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This article relates to UKmarker tram engines. For USmarker tram engines see Steam dummy
A tram engine is a locomotive specially built, or modified, to work on a street, or roadside, tramway.

Steam tram engines

In the steam locomotive era, tram engines had to comply with certain legal requirements, although these varied from country to country:

  • The engine must be governed to a maximum speed of 10 miles per hour (8 mph in the UK)
  • No steam or smoke may be emitted
  • It must be free from noise produced by blast or clatter
  • The machinery must be concealed from view at all points above 4 inches from rail level


To avoid smoke, the fuel used was coke, rather than coal. To prevent visible emission of steam, two opposite systems were used:

  • condensing the exhaust steam and returning the condensate to the water tank
  • superheating the exhaust steam to make it invisible


Builders

Henry Hughes

Henry Hughesmarker of the Falcon Works, Loughboroughmarker started building tram engines in 1876. His engines were of the saddle-tank type and exhaust steam was condensed in a tank under the footplate by jets of cold water from the saddle-tank.

Kitson & Co

Kitson & Co. started to build tram engines in 1878. They used a roof-mounted, air-cooled, condenser of thin copper tubes in which the exhaust steam was condensed. This is rather like the radiator on a modern road vehicle. The air-cooled system eventually became standard for steam tram engines.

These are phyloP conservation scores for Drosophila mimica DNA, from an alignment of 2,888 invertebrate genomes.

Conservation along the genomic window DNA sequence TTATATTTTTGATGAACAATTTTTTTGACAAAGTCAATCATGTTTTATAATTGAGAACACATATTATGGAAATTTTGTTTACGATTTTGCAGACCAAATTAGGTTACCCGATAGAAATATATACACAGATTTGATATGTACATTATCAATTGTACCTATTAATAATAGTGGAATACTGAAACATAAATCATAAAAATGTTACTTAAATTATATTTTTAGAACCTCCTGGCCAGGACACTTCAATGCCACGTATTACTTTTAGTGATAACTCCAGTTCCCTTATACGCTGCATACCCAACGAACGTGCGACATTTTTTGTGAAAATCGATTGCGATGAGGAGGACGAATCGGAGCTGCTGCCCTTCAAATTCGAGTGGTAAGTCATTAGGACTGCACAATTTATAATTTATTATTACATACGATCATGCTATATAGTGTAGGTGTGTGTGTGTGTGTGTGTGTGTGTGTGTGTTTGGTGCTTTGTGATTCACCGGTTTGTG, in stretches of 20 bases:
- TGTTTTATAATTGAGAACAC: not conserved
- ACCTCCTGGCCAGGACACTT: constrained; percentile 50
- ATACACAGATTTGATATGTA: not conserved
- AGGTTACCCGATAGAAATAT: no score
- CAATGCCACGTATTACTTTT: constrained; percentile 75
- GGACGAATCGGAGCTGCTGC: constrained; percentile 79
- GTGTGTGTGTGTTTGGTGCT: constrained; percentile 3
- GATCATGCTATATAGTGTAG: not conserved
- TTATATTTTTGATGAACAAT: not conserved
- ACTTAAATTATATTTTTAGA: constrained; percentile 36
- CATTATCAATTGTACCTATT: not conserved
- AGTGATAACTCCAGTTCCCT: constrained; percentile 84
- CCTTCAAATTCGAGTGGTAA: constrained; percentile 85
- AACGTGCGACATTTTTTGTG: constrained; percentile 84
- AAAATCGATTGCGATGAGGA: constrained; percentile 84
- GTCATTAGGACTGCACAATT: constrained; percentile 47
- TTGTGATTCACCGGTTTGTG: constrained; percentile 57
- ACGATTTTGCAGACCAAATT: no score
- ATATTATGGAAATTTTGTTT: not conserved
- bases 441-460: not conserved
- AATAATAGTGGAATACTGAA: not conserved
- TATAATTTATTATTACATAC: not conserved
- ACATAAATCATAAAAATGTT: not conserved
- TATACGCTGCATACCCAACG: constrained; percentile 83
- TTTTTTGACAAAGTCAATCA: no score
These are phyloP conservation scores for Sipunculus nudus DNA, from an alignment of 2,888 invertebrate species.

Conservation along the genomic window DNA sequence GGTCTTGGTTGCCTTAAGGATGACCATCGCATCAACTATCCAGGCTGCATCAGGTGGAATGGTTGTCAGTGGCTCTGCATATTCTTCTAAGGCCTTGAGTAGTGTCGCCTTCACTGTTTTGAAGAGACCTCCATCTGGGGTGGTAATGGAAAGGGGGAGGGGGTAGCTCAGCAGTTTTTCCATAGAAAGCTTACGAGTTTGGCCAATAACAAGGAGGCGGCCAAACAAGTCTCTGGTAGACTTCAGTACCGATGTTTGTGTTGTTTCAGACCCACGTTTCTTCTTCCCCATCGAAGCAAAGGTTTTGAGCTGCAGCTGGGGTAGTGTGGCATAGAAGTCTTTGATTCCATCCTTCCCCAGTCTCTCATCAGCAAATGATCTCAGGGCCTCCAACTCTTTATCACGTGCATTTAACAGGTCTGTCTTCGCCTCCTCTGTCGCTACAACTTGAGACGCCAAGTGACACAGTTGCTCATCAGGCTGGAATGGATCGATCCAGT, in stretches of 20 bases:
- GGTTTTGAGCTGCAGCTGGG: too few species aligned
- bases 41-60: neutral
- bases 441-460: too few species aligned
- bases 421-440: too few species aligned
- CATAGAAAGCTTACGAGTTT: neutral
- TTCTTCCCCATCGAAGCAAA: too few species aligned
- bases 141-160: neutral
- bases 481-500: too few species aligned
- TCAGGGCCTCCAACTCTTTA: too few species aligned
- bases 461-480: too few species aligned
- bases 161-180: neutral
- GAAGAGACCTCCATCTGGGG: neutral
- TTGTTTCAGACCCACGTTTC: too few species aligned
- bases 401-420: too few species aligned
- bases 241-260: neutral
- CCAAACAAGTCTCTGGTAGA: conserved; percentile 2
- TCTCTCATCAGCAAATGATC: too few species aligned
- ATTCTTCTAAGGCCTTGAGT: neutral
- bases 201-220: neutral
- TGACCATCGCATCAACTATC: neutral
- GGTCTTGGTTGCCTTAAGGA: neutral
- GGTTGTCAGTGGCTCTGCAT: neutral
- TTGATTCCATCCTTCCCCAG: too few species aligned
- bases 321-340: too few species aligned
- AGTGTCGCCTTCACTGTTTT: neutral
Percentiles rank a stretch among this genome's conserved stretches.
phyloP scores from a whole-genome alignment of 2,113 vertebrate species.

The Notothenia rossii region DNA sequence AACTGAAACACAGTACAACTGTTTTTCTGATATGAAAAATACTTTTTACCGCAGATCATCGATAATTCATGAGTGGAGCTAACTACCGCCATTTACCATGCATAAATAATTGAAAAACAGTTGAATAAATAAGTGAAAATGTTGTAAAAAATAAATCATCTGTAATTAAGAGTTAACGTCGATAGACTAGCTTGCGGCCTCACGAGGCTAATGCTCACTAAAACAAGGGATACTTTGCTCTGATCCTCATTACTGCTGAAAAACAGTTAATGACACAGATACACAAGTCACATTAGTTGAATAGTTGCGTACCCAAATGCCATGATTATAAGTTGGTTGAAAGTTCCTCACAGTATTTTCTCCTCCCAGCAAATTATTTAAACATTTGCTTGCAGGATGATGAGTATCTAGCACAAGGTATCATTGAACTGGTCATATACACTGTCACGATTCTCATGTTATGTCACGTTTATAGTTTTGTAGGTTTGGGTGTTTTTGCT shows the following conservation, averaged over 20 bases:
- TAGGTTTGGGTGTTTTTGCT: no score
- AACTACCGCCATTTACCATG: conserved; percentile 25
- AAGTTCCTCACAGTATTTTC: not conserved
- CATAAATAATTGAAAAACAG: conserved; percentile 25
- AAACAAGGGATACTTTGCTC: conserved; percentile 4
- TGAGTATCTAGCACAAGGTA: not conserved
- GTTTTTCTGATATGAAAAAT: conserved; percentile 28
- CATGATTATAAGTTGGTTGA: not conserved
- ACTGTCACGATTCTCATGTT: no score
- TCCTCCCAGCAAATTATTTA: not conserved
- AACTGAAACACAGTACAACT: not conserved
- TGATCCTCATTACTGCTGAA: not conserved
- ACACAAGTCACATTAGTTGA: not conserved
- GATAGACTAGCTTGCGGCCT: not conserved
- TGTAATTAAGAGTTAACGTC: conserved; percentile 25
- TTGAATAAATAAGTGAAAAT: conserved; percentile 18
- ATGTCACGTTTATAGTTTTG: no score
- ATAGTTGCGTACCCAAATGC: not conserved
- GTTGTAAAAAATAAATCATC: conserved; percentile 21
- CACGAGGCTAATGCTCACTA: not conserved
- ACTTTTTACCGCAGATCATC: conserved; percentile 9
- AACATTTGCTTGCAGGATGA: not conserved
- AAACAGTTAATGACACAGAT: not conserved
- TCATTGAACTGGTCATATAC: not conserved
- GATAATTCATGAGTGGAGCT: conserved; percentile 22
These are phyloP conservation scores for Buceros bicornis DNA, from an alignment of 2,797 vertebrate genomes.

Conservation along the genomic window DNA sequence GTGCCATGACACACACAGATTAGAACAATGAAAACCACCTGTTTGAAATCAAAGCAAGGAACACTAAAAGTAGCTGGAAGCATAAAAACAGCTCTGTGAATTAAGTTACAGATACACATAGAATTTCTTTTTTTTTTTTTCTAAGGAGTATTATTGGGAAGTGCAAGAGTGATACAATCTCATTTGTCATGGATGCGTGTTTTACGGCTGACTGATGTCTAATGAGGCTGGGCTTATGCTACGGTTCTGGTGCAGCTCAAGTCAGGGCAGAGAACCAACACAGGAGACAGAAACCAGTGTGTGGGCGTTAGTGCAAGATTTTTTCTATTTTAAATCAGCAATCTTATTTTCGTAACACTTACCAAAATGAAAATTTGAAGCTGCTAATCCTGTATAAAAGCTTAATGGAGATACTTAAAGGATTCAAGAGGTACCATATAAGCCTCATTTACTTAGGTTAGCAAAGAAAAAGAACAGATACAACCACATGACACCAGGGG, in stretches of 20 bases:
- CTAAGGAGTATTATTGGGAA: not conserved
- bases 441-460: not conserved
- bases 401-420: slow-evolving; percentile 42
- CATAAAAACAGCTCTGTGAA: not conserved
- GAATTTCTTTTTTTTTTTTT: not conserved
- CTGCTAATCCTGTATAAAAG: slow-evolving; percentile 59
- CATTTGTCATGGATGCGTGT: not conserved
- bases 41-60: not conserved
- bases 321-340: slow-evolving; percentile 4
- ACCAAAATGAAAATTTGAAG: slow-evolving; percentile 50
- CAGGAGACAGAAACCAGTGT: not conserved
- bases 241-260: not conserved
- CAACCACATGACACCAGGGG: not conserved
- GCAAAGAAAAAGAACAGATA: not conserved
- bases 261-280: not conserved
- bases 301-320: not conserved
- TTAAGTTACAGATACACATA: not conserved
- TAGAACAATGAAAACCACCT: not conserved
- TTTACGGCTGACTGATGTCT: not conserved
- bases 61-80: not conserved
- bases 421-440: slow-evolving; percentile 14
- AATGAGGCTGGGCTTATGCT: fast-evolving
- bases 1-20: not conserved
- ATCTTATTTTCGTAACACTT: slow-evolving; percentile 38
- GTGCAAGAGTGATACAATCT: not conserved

William Wilkinson

William Wilkinson of Wiganmarker patented the superheating system about 1881. It now seems bizarre to superheat steam after, rather than before, use because it would involve considerable waste of fuel. Despite this, the Wilkinson system was popular for a time and engines of the Wilkinson type continued to be built up to about 1886.

Others

Other British builders of steam tram engines included:



Decline

Steam tram engines faded out around 1900, being replaced by electric trams or buses.

Stored energy types

Tram engines have been built to run on stored energy in various forms, including:



These engines have not met with great success because of their limited range.

Diesel tram engines

Four of the British Rail Class 04 diesel locomotives were fitted with sideplates and cowcatchers for working on the Wisbech and Upwell Tramway.

Preservation



In popular culture

The character Toby the Tram Engine, from The Railway Series of children's books by The Rev. W. Awdry, and the spin-off TV series Thomas and Friends, was based on the LNER Class J70 tram engines that were to be found on the Wisbech and Upwell Tramway.

Sources, Literature

  • History of the Steam Tram by H. A. Whitcombe, published by the Oakwood Press in 1961
  • The British Steam Tram by J.S. Webb
  • A History of the British Steam Tram, volume 1, by David Gladwin, 2004


External links




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